by Swati Khandelwal
Technical Writer, Security Blogger and IT Analyst. She
is a Technology Enthusiast with a keen eye on the
Cyberspace and other tech related developments.
Did you know that 1 Gram of DNA
Store 1,000,000,000 Terabyte of Data
for 1000+ Years?
Just last year, Microsoft purchased 10 Million strands of
synthetic DNA from San Francisco
DNA synthesis startup called
Twist Bioscience and collaborated
with researchers from the University of Washington to focus on using
DNA as a data storage medium.
However, in the latest experiments, a pair of researchers from
Columbia University and the New York Genome Center (NYGC)
have come up with a new technique to store massive amounts of data
on DNA, and the results are marvelous.
The duo successfully stored around 2mb in data, encoding a total
number of six files, which include:
A full computer
An 1895 French
movie "Arrival of a Train at La Ciotat"
A $50 Amazon gift
A computer virus
A Pioneer plaque
A 1948 study by
information theorist Claude Shannon
The new research (DNA
Fountain Enables a Robust and Efficient Storage Architecture),
which comes courtesy of Yaniv Erlich and Dina Zielinski,
has been published in the journal Science.
But How Did
the Researchers Store Digital Data on DNA?
Movie Stored and Retrieved
from DNA Molecules
A copy of this
1895 French film, "Arrival of a train at La
Ciotat," was encoded into synthetic DNA
molecules and later retrieved using a new
coding strategy developed by Yaniv Erlich
and Dina Zielinski at Columbia University
and New York Genome Center.
Calling their process a "DNA Fountain," the researchers first
compressed all the data into a single master archive and split it
into short strings of binary digits, made up of ones and zeros.
Next, the duo used an "erasure-correcting algorithm called fountain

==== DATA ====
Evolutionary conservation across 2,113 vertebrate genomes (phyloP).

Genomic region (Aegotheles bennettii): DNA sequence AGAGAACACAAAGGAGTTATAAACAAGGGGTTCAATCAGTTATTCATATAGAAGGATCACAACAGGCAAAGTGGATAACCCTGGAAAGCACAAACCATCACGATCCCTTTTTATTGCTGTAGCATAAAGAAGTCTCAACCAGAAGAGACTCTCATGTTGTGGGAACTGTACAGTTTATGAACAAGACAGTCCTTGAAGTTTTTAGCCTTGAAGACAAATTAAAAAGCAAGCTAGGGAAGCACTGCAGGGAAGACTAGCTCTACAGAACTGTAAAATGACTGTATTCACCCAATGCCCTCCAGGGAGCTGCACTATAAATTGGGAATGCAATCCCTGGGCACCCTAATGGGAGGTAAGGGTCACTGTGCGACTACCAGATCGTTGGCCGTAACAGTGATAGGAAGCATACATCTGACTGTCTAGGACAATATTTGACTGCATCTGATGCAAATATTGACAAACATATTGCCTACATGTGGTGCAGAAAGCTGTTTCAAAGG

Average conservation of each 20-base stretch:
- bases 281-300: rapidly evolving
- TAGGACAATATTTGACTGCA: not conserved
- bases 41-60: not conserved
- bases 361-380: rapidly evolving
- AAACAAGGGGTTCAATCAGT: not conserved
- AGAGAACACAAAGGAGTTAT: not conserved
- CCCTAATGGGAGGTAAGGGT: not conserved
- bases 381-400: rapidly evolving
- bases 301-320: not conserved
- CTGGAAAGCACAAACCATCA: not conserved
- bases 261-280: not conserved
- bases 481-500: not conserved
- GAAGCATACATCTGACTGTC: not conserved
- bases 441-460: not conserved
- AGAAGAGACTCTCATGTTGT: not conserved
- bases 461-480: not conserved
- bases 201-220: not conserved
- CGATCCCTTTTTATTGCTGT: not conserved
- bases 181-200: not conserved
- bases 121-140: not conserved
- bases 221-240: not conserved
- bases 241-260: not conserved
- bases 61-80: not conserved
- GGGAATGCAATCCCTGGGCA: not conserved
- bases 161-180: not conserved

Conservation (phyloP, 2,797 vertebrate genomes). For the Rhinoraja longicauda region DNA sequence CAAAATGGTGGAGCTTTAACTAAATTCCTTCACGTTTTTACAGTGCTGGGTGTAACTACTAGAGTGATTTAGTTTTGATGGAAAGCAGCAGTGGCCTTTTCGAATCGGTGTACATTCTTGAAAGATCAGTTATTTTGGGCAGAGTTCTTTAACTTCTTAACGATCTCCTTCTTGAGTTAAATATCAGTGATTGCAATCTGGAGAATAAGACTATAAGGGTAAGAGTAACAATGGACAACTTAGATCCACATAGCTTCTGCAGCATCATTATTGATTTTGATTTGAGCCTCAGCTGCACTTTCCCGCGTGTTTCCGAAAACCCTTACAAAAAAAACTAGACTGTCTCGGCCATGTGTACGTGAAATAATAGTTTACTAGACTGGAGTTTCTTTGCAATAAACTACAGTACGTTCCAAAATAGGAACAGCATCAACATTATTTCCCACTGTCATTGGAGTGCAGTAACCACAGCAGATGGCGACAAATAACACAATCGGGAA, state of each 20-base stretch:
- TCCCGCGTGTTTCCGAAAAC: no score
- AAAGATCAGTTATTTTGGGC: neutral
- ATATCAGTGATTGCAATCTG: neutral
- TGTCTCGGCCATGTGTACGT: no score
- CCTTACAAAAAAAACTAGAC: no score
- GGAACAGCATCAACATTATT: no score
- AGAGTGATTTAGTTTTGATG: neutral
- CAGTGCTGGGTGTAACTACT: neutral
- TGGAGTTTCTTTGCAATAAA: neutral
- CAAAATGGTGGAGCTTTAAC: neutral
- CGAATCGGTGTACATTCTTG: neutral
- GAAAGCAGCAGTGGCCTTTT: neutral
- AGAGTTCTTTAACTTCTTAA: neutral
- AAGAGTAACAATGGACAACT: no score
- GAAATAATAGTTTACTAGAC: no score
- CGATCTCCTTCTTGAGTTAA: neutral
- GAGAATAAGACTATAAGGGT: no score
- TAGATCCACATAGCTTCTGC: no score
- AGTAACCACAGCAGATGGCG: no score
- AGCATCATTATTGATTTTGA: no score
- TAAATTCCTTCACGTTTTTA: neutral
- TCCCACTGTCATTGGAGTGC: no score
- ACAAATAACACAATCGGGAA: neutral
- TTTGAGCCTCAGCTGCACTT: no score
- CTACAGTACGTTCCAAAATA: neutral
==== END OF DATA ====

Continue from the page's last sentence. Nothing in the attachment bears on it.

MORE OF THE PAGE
codes" to randomly packaged the strings into droplets. Each droplet
contains a barcode in the sequence that helped the researchers
reassembling the file.
The researchers then,
"mapped the ones and
zeros in each droplet to the four nucleotide bases in DNA: A, G,
C and T,"
...and ended up with a
digital list of 72,000 DNA strands that contained the encoded data.
This code was then sent in a text file to Twist Biosciences, the
same DNA synthesis startup from which Microsoft purchased 10 Million
strands of synthetic DNA last year, that then turned that digital
information into biological DNA.
"Two weeks later,
they received a vial holding a speck of DNA molecules.
To retrieve their
files, they used modern sequencing technology to read the DNA
strands, followed by software to translate the genetic code back
They recovered their
files with zero errors," the journal reads.
'Highest-Density Data-Storage Device Ever Created'
The researchers believe that DNA is the perfect storage medium - as
it is ultra-compact and can last hundreds of thousands of years if
kept cool and dry - and suggests this is the,
data-storage device ever created."
Since the digital
universe is large and by 2020 containing nearly as many digital bits
as there are stars in the universe, the data will reach 44
zettabytes or 44 trillion gigabytes.
So, DNA data storage could help big organizations store an enormous
amount of information in a way that one can still be able to read it
in a hundred years.
However, cost is still an issue.
The researchers spent
around $7,000 to synthesize the 2MB of data and another $2,000 to
read that data. However, with the time this will change, so do not
expect this technique to go mainstream anytime soon.